A Third Excuse to Enjoy the Great Outdoors

In search of lost treasures or simple history, metal detecting fits hand-in-glove with other outdoor pursuits 

Chicago, IL (October 15, 2020) The traditional outdoor sports of fishing and hunting lure millions of Americans into the Great Outdoors each year. According to the Outdoor Foundation and Recreational Boating and Fishing Foundation’s 2019 Special Report on Fishing, last year saw recreational fishing’s highest participation rate since 2007. The report states that 50.1 million Americans went fishing in 2019, and preliminary reports for 2020 suggest that the coronavirus pandemic has created an additional 8-10 million brand new anglers so far this year. Similarly, the U.S. Fish and Wildlife Service reports that over 15 million hunting licenses were sold in 2019, and experts expect that number will also grow in 2020.

People are drawn to sportfishing and hunting for a variety of reasons, some of which include escape, engagement, challenge, relaxation and sustenance. The extraordinary circumstances of 2020 have created additional reasons; even more participants have flocked to recreational fishing and hunting because they can be done safely in accordance with social-distancing guidelines – something that cannot be said for many other favored recreational activities during the time of coronavirus – while also helping to put food on the table.

Metal detecting is another fun, popular and healthy outdoors activity that can be safely practiced with social distancing. And for many who already spend time outdoors hunting or fishing, the pastime is a natural fit with their lifestyle. Troy McCormick is one of those people.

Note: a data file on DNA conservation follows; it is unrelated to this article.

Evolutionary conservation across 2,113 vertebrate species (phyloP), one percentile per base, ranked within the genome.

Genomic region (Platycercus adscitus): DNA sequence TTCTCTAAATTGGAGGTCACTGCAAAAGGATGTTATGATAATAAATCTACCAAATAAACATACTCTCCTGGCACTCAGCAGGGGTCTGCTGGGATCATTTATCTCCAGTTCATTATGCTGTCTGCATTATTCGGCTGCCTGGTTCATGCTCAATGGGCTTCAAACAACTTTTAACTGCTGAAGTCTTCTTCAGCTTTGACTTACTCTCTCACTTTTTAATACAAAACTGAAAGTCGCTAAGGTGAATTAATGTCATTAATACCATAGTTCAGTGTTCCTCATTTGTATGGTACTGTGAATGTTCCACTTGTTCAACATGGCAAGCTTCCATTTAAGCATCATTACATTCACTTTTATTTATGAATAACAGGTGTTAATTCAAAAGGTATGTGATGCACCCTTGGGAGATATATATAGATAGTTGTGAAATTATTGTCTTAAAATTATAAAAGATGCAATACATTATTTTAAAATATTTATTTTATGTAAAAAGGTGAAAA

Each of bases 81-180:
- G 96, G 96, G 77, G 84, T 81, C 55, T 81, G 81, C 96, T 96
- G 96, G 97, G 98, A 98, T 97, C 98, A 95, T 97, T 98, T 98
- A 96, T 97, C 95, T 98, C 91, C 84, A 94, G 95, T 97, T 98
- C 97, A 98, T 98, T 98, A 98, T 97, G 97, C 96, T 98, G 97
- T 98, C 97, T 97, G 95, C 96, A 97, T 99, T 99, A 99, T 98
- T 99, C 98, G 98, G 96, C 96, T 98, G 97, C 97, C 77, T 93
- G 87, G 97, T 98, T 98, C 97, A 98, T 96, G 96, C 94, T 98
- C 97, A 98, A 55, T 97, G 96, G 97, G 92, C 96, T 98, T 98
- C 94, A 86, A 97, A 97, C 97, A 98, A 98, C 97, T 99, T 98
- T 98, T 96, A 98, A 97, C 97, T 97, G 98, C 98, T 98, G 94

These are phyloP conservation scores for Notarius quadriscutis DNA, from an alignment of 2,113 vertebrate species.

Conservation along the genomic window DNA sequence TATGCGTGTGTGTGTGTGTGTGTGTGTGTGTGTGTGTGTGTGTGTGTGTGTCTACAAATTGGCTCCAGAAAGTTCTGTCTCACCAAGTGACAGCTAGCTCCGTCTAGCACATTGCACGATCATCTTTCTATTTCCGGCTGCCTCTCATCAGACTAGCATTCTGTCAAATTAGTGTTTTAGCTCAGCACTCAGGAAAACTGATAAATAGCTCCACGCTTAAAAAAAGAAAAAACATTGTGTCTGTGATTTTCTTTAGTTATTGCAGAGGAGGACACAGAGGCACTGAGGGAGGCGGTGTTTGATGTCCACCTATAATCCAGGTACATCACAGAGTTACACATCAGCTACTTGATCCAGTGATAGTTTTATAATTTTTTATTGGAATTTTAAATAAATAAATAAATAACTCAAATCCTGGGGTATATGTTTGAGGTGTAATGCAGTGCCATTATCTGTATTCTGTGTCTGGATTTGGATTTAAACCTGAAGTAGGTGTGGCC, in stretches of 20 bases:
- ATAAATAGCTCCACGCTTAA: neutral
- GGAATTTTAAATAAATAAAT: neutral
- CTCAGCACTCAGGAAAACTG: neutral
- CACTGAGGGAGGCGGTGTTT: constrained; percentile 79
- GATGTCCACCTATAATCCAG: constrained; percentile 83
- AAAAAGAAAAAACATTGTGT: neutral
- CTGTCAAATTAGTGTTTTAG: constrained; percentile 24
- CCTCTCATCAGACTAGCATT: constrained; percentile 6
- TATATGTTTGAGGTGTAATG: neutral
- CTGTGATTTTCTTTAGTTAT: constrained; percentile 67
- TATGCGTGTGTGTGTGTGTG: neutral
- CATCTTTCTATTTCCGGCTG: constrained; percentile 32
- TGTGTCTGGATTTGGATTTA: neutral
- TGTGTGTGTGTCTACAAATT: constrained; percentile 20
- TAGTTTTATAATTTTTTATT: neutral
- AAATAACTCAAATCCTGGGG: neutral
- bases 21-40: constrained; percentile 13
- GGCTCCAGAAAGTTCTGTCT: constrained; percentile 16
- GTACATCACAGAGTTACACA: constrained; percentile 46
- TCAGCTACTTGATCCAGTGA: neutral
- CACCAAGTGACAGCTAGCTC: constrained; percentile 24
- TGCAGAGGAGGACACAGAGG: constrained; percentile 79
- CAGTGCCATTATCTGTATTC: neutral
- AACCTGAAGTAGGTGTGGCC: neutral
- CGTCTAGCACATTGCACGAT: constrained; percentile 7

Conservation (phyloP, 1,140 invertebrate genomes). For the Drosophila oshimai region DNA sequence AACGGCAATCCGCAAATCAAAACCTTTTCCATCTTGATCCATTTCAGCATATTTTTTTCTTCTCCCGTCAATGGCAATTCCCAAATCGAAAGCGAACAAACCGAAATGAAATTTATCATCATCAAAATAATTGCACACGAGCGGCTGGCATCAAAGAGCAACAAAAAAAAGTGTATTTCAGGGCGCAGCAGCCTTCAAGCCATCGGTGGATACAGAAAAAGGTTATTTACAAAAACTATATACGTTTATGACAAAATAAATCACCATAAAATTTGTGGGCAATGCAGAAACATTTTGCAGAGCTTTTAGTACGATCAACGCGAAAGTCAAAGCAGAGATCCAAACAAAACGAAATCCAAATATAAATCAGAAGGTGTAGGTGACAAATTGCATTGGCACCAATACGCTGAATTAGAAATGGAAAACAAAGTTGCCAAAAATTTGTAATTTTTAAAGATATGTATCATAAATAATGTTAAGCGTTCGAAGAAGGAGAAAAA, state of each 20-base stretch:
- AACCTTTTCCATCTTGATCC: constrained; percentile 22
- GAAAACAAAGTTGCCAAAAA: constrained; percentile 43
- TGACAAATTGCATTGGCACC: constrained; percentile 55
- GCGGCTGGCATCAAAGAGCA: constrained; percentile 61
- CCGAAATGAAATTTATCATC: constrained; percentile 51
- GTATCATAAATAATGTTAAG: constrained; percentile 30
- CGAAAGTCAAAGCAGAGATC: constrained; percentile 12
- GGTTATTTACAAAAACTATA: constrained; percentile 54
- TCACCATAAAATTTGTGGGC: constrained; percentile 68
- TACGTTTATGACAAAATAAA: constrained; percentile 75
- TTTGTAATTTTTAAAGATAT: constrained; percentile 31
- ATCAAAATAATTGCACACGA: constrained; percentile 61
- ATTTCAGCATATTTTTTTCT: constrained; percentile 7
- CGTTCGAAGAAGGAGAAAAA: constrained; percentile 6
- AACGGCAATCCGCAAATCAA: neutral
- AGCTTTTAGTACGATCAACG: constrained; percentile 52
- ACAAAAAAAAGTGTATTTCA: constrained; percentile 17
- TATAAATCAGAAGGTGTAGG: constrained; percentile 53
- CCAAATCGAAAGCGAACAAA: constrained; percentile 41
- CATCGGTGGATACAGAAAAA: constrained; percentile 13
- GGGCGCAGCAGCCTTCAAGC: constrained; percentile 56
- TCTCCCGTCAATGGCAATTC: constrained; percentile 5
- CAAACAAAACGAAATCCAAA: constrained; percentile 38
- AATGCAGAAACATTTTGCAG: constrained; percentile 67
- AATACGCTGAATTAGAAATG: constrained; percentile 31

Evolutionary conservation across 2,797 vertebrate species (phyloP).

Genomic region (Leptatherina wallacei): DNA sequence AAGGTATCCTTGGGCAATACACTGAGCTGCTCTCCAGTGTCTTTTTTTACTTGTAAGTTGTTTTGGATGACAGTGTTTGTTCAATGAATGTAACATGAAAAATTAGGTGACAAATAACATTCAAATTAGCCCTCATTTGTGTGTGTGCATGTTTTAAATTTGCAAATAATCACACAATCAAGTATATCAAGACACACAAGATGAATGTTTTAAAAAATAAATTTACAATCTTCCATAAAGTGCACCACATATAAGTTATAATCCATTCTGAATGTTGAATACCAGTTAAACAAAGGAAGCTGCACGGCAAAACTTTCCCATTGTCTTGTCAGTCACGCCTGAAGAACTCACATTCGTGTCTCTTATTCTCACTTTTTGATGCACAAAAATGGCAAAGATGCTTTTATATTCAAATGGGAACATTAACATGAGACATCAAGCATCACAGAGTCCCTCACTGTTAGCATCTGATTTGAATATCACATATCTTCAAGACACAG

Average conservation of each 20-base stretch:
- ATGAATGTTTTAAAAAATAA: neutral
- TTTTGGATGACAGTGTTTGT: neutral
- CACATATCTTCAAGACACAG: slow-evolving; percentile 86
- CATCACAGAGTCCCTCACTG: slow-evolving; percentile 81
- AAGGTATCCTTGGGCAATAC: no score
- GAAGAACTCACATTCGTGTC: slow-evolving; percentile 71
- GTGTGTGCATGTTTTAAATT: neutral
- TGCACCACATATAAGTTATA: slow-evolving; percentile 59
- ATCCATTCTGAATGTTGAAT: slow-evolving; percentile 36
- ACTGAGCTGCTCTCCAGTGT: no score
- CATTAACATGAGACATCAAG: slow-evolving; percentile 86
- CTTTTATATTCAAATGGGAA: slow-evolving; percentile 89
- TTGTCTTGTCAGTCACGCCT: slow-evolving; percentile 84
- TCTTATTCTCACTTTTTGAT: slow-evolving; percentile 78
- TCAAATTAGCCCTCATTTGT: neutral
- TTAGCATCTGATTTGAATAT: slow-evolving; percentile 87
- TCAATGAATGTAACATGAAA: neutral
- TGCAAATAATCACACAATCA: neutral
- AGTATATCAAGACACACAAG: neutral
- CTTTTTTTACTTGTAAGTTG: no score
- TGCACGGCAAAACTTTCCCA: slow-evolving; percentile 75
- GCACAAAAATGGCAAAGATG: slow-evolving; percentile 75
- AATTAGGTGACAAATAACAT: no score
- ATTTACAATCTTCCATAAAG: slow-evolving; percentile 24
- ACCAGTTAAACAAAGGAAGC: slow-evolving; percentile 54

Throughout his life, McCormick has been a naturalist, conservationist, hunter, angler, wilderness ranger, detectorist, and producer and host of outdoors TV programming. With that background and his years of experience, he’s a guy who knows a little bit about a lot of things… especially when it comes to the Great Outdoors.

A lifelong hunter and angler, McCormick bought his first metal detector at age 14. “I guess there’s a little pirate in all of us,” McCormick says of the allure of detecting. “I was already into fishing and hunting at that age, and detecting was simply the next outdoor adventure for me. I detected a lot throughout high school and college,” the southern Indiana resident says, “but after that, family and career put those particular pursuits on hold.”

After years raising a family while his antiquating metal detector rested in some forgotten and dusty corner, it was a hunting trip last year to Wyoming that sparked the rekindling of McCormick’s detecting flame.

“I was successful in harvesting a pronghorn antelope and we were processing the animal in the outfitter’s garage when I noticed a metal detector hanging on the wall,” the host and producer of Bootprints.TV recalls. “We started talking about how much fun detecting is and it made me realize how much I had missed the thrill of the chase. A couple weeks later my crew and I were in Texas hunting javelina it turned out that particular outfitter was a treasure hunter, too. Funny thing is, both my cameramen heard our conversation and the two of them were both passionate detectors as well! It really clicked with me at that point how many hunters and anglers – people who really don’t need any other excuse to get outdoors – are into detecting . It made me remember how much fun I’d had swinging a metal detector earlier in my life and question why I had given it up.”

After McCormick’s epiphany last year, he procured a couple of the best metal detectors he could find and began packing them along on all of his outdoor adventures. 

“When I go on a trip now, I load my cameras, firearms, gear and my detectors,” McCormick says. “On filming productions for Bootprints.TV, we typically hunt game in the mornings and evenings, and I often detect during the mid-day lull back at camp when everyone else is resting up.”